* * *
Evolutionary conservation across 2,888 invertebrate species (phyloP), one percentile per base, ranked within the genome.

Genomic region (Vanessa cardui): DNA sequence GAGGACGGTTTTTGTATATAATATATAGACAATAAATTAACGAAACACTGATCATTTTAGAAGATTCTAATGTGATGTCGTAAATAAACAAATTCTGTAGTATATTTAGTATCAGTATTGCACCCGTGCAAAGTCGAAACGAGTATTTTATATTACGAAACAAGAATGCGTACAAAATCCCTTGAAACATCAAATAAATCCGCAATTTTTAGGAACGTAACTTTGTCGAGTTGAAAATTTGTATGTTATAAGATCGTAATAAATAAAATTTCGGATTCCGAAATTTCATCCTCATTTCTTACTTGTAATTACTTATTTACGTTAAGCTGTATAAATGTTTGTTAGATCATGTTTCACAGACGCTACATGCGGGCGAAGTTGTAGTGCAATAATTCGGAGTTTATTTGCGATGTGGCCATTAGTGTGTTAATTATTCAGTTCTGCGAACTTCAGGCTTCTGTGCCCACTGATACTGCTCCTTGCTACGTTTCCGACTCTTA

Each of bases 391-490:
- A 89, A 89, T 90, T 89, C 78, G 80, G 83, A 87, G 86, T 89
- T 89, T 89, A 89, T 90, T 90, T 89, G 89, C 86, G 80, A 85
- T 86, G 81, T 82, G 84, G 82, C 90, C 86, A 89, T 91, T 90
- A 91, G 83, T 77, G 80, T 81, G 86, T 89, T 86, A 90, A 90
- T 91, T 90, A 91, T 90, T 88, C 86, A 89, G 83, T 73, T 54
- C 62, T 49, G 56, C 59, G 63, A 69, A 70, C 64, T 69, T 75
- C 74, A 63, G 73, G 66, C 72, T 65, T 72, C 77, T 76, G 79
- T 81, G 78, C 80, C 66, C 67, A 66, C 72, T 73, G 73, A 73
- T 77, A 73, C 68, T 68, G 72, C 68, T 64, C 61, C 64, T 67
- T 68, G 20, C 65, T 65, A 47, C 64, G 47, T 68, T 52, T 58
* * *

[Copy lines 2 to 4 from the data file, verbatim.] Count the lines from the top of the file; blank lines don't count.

Genomic region (Vanessa cardui): DNA sequence GAGGACGGTTTTTGTATATAATATATAGACAATAAATTAACGAAACACTGATCATTTTAGAAGATTCTAATGTGATGTCGTAAATAAACAAATTCTGTAGTATATTTAGTATCAGTATTGCACCCGTGCAAAGTCGAAACGAGTATTTTATATTACGAAACAAGAATGCGTACAAAATCCCTTGAAACATCAAATAAATCCGCAATTTTTAGGAACGTAACTTTGTCGAGTTGAAAATTTGTATGTTATAAGATCGTAATAAATAAAATTTCGGATTCCGAAATTTCATCCTCATTTCTTACTTGTAATTACTTATTTACGTTAAGCTGTATAAATGTTTGTTAGATCATGTTTCACAGACGCTACATGCGGGCGAAGTTGTAGTGCAATAATTCGGAGTTTATTTGCGATGTGGCCATTAGTGTGTTAATTATTCAGTTCTGCGAACTTCAGGCTTCTGTGCCCACTGATACTGCTCCTTGCTACGTTTCCGACTCTTA

Each of bases 391-490:
- A 89, A 89, T 90, T 89, C 78, G 80, G 83, A 87, G 86, T 89